Q: Hello, (Ref: Maritime PIRACY law vs. Civil/Criminal Law)
Recently, in San Fran Bay Area, the Oakland/Alameda Island Estuary (a salt water navigable U.S. Waterway), has had incidents of "so-called" PIRACY. (Boats are being burglarized).
Which law enforcement agency has jurisdiction, U.S. Coast GUARD or local county SHERIFF?
Is following statement true?:
"IN OAKLAND ESTUARY, burglarize any TIED UP IN PORT boat, which is NOT out @anchor = NOT PIRACY.
(Its only a local Sheriff + ins claim only, NOT Coast Guard PIRACY matter.)
But, if boat is out-at-anchor, not a tied up in-port moored boat, then YES =PIRACY & Coast Guard USCG jurisdiction.
@Port Burglary =NOT PIRACY, not USCG jurisdiction.
@Anchor Burglary =PIRACY! Yes, USCG jurisdiction.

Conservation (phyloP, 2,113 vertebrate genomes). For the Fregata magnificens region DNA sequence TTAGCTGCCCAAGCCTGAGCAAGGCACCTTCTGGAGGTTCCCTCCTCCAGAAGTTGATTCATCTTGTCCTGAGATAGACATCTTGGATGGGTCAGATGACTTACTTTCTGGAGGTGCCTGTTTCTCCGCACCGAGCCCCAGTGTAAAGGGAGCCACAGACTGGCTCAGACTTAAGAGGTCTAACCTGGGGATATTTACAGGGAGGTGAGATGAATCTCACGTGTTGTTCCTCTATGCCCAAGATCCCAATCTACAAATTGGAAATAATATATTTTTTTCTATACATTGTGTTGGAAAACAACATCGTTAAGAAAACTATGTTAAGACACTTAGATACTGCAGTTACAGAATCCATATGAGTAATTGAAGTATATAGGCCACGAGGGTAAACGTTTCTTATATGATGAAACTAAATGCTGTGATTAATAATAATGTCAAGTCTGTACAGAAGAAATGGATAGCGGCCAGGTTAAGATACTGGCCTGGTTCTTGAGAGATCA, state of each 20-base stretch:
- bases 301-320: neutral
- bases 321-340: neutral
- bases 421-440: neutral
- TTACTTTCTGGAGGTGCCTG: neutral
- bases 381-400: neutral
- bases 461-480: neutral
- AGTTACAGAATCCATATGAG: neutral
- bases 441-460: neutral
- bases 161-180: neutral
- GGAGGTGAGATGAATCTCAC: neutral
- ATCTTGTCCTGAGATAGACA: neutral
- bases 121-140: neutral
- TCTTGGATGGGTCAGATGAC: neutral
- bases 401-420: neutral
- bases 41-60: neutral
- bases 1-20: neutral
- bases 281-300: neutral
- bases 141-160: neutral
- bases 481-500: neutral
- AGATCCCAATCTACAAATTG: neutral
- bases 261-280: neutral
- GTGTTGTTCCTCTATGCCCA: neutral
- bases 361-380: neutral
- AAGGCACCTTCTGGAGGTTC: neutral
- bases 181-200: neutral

A: In the Oakland Estuary, both the U.S. Coast Guard and the local county Sheriff can have jurisdiction, but for different reasons and circumstances. The distinction between a boat being tied up in port versus being out at anchor doesn't necessarily determine whether an act is piracy under U.S. law. Typically, piracy, as defined under international and U.S. federal law, refers to criminal acts committed on the high seas. In practice, if a boat within the estuary, whether tied up or at anchor, is burglarized, the local county Sheriff would primarily handle it as a local crime. The U.S. Coast Guard has authority to enforce federal laws on navigable waters, but boat burglaries in local waters might not necessarily invoke their jurisdiction as "piracy." It's crucial to consider the specific facts and circumstances of each incident to determine appropriate jurisdiction. If there are concerns about maritime security or jurisdictional issues, consulting with local law enforcement and the Coast Guard can provide clarity.
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